The business of influencers

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Photo by Elijah O’Donell on Unsplash

I once found myself at a PR event called Regent Tweet. I later found out it had the aim of promoting the businesses on Regent Street in London. I ended up there because I worked in tech and was part of a ‘girl geek’ networking group. Most of us had blogs and social media accounts on the side of our day jobs, which we used with varying degrees of frequency.  During the event, we visited shops and restaurants on the street to redeem offers.

True to our geeky nature, a friend and I plotted our route on a customised Google map, dashing about and taking the odd photo for Twitter or Instagram. Posting pics of a cocktail or a piece of cake was (ahem, is) typical for me, but I remember one shop wanted us to tweet about men’s shoes. I didn’t care much about men’s shoes and had never purchased any in my life. I went along with it, but had a weird feeling of ‘Is this an ok thing to do?’

The next year the same event had become much more focused on professional bloggers. Outfits felt competitive and people had selfie-sticks. I felt as if I didn’t fit in.

Looking back, this may have been the turning point when bloggers became influencers.

Influencers are people like Zoella, a YouTube star with over 12 million subscribers. They have influence because they have followers. And it’s a following often built from a specific niche area. If you aren’t one of their followers you may have no idea who they are. But if you are one of the followers, you likely listen to and watch the person daily, hearing their voice more often than your closest friends or family. It’s a powerful 21st century phenomenon.

It makes sense that we prefer our information through the lens of people we trust. The decline of traditional media and advertising accompanied the rise of the internet. Gone are the days of ads blasting out of the television and telling us what we should buy. That meant if you had the largest budget, you could control the conversation. What we do more often now is trust the general public. If you want to book a hotel or restaurant, you check the Google and TripAdvisor reviews. If it gets 4 stars often enough, it must be a safe bet. It makes us feel empowered as consumers.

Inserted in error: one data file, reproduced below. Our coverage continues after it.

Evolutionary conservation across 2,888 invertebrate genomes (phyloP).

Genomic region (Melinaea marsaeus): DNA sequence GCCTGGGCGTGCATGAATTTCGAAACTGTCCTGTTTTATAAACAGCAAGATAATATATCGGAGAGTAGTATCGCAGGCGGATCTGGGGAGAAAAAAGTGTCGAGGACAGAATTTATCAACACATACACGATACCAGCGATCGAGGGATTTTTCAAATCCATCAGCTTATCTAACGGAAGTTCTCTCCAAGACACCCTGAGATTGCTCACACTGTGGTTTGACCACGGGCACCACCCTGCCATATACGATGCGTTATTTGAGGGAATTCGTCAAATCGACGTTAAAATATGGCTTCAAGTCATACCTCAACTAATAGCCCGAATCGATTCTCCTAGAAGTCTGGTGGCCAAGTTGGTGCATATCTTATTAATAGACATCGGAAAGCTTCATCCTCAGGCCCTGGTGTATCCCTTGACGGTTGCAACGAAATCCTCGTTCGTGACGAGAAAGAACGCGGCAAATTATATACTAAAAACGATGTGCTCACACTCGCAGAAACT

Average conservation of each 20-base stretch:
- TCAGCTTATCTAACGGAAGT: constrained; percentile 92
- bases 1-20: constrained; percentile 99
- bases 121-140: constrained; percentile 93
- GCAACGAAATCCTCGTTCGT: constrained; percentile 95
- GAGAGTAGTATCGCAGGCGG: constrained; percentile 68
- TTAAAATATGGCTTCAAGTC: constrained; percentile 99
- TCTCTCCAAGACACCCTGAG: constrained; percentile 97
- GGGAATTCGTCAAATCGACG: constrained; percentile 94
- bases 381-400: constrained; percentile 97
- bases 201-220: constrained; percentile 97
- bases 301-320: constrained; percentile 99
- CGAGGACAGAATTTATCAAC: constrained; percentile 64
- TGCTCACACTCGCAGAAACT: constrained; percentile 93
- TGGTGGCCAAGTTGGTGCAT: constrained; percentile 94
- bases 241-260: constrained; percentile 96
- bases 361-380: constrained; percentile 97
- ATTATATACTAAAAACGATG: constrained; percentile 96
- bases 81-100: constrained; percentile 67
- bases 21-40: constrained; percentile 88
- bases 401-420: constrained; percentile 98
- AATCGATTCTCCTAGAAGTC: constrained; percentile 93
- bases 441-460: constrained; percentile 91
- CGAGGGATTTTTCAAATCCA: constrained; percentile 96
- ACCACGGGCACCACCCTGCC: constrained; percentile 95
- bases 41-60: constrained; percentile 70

Influencers might be the ultimate general public, with amplified voices.

Often why we like them in the first place is because they aren’t celebrities. They talk about real stuff. It could be running a business, juggling children and work, trying to stay on top of mental health issues, losing weight or cooking dinner. If something works for them, there is no reason it won’t work for us. But that gets confusing when they become famous and might actually be celebrities. Are they still like us then?

Agency DigitalVoices recommends thinking of influencers as local entrepreneurs. They run their own businesses and they are their businesses. They build their success on making unique content, which is unpaid work. Ads and sponsored posts allow them to make a living, meaning they can keep producing the content. Their connection to an audience is their livelihood. The amount spent by brands on influencer partnerships is still much less than traditional marketing, but it is forecast to grow and grow.

75% of 6 – 17 year olds want to be a social media influencer above all other career options. All those sun-drenched yoga poses on the beach do make it look like a fun job (kinda). But of course all is not what it seems. We don’t see the preparation and 200 photos they had to pose for. We don’t see the editing process. We don’t know if they are enjoying themselves. In fiction, authors are starting to explore the inner lives of influencers. Holly Bourne’s ‘How do you like me now?’ is one such example. The central character has appearances to keep up on Instagram, but her real life is a different and darker place.

Influencers have received some bad press recently, for asking for free holidays. There are increasing moves for them to be clearer about paid partnerships and freebies. Yet it must be tough to manage the opportunities open to influencers whilst being true to yourself. That’s the feeling I recognised years ago.

Shouldn’t we also recognise the impact of economic decisions? The undervaluing of creative industries, the raising of tuition fees and the tough job market all play a role here.

We’ve created a world in which new ways of making a living need to be found. Should we be so hard on the people who find them?

 

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